You can sort data with SPL iterators by using the ArrayObject class. This class provides a asort() method that sorts the items in the collection. You can also use the uasort() method to sort the items using a custom comparison function.

What are SPL exceptions and how do I use them?

SPL exceptions are a type of exception that are specifically designed for use with the SPL. They provide a way to handle errors that occur when using the SPL. To use an SPL exception, you simply throw it in a try block and catch it in a catch block.

How can I use SPL to read and write files?

You can use the SplFileObject class to read and write files. This class provides methods for opening a file, reading from it, writing to it, and closing it. It also provides methods for moving the file pointer and checking if the end of the file has been reached.

How can I use SPL to work with directories?

You can use the DirectoryIterator class to work with directories. This class provides methods for opening a directory, reading its contents, and closing it. It also provides methods for checking if a file is a directory, and for getting the size, type, and modification time of a file.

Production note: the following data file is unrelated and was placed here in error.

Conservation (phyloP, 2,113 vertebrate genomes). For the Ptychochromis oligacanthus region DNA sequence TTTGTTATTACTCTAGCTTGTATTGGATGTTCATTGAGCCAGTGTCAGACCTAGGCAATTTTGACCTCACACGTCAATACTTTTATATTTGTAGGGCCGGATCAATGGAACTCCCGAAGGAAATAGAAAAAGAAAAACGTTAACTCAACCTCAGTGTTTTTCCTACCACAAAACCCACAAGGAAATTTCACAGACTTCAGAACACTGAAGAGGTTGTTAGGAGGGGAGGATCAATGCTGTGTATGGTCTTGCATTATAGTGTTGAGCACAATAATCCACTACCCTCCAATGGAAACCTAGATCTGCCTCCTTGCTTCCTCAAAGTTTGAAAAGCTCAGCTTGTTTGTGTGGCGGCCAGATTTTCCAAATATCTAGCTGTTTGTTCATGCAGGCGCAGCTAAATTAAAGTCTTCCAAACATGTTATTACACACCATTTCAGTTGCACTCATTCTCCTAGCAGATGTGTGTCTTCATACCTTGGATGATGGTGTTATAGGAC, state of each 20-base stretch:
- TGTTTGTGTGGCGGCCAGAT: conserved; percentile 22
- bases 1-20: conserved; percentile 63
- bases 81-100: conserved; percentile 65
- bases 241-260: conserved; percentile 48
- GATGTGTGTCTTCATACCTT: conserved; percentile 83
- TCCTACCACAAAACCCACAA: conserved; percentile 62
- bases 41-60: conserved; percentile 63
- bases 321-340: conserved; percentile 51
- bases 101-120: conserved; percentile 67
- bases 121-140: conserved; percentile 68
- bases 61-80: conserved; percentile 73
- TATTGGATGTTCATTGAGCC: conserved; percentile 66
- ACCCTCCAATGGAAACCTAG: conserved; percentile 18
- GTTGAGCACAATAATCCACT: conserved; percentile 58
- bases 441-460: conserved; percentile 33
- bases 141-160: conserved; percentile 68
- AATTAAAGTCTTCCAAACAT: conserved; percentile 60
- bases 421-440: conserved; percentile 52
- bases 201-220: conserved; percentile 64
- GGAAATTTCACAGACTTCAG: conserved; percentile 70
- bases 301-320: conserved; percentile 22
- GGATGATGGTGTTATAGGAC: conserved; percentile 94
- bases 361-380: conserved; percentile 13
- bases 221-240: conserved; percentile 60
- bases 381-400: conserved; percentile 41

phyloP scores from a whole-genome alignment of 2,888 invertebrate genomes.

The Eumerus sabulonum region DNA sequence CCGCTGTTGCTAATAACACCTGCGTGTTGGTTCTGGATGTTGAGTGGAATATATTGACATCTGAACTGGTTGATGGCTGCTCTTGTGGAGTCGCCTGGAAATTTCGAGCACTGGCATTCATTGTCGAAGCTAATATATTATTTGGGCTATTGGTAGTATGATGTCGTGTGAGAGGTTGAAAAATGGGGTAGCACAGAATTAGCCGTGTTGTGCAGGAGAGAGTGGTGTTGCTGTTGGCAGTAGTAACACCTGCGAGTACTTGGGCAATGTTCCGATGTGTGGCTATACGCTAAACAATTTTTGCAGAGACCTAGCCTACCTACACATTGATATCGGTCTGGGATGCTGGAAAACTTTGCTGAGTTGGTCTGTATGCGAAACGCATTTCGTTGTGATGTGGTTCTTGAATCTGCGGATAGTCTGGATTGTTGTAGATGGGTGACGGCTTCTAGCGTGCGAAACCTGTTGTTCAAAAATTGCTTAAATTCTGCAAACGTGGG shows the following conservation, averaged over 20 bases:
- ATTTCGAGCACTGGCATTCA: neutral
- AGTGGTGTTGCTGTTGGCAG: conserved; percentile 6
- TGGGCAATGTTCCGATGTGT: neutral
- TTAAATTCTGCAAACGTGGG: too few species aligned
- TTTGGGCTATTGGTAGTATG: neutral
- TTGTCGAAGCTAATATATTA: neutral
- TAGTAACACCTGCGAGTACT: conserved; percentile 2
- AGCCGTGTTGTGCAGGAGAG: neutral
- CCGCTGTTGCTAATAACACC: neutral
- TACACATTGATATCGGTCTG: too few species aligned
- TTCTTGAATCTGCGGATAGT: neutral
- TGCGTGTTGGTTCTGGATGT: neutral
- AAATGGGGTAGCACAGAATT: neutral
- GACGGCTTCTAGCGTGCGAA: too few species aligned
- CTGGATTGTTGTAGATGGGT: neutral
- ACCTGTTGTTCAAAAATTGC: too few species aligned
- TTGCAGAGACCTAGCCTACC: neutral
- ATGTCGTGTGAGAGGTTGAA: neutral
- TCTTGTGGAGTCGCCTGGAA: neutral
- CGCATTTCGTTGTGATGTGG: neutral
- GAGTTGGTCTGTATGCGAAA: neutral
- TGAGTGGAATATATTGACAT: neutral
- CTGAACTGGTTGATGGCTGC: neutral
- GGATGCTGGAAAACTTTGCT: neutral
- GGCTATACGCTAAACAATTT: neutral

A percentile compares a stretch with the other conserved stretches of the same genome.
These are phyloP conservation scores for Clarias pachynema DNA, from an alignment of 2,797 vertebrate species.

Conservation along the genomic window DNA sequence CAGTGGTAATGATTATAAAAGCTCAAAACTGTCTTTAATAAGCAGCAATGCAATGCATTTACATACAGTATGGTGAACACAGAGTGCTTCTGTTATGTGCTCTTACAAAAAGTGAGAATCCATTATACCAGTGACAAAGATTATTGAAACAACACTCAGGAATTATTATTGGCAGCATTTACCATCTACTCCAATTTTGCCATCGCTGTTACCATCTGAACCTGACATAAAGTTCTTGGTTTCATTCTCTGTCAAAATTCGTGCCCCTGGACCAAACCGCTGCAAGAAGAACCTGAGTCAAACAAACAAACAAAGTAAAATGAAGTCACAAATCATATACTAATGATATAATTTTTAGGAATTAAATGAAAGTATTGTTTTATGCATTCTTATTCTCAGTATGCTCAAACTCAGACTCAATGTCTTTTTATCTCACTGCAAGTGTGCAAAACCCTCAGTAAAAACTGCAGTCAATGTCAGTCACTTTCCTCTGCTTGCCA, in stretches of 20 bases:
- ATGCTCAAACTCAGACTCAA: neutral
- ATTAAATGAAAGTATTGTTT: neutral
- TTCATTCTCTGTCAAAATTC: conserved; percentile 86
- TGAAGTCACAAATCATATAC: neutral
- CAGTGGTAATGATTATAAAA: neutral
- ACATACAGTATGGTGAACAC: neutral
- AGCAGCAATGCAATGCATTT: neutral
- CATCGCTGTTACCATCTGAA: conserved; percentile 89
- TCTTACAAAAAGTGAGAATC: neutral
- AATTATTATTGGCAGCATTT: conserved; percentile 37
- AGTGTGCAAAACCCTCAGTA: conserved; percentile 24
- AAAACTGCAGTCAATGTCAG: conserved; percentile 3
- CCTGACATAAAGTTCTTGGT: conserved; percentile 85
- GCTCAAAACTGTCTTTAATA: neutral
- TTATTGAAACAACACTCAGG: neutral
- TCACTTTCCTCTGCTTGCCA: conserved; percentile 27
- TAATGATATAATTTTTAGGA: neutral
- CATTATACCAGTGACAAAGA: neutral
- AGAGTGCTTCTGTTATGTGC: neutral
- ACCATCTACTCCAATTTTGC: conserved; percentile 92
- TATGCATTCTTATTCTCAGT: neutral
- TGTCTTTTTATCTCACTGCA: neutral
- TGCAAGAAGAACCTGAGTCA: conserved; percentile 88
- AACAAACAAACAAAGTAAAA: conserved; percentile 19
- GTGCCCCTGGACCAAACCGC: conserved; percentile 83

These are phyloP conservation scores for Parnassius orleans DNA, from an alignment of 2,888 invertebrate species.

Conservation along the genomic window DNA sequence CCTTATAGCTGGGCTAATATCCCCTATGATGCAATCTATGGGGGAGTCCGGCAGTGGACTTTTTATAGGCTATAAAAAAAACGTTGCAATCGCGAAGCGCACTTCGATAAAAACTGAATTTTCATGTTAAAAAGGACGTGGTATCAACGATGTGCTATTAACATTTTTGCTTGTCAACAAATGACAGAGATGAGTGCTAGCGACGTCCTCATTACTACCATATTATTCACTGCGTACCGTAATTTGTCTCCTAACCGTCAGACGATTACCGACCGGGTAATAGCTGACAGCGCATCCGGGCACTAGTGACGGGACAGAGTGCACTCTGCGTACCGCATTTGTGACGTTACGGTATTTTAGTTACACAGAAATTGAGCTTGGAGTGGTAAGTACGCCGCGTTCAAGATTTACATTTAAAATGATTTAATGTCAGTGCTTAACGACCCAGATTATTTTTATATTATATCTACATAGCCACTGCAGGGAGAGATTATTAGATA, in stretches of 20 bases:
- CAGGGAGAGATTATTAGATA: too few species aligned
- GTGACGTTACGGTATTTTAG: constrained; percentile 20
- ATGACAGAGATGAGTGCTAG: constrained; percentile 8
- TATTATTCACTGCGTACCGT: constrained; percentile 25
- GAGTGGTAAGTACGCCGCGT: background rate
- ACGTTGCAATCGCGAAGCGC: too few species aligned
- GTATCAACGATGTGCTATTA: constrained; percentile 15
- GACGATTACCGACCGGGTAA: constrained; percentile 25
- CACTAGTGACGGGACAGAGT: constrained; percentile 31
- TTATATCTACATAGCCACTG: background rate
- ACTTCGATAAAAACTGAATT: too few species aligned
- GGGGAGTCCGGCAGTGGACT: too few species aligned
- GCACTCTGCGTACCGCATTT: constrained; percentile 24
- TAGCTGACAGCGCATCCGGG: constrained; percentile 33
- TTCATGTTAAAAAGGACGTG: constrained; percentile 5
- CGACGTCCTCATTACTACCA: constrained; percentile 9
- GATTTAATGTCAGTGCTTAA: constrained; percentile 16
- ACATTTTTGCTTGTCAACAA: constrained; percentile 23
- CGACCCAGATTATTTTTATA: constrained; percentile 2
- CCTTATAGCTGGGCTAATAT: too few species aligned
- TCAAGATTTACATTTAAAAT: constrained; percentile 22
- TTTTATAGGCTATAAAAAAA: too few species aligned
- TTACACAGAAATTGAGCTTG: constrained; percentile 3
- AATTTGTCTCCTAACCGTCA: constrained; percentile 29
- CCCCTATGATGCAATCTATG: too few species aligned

How can I use SPL to work with arrays?

You can use the ArrayObject and ArrayIterator classes to work with arrays. These classes provide methods for creating an array, adding items to it, removing items from it, and iterating over its items. They also provide methods for sorting the array and checking if an item exists in the array.

How can I use SPL to work with data structures?

You can use the various data structure classes provided by the SPL to work with data structures. These classes include SplStack, SplQueue, SplHeap, and SplPriorityQueue. Each class provides methods for creating the data structure, adding items to it, removing items from it, and iterating over its items.

Stefan FroelichStefan Froelich
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Stefan "frostymarvelous" Froelich is a hobby programmer who loves to work with scripting languages. He's always up for a challenge and the opportunity to learn something new. At times he freelances, but mostly helps out in forums and various Q&A sites. His aim is to contribute to the community that has given so much to him over the years. Stefan dreams of a world where knowledge is freely shared.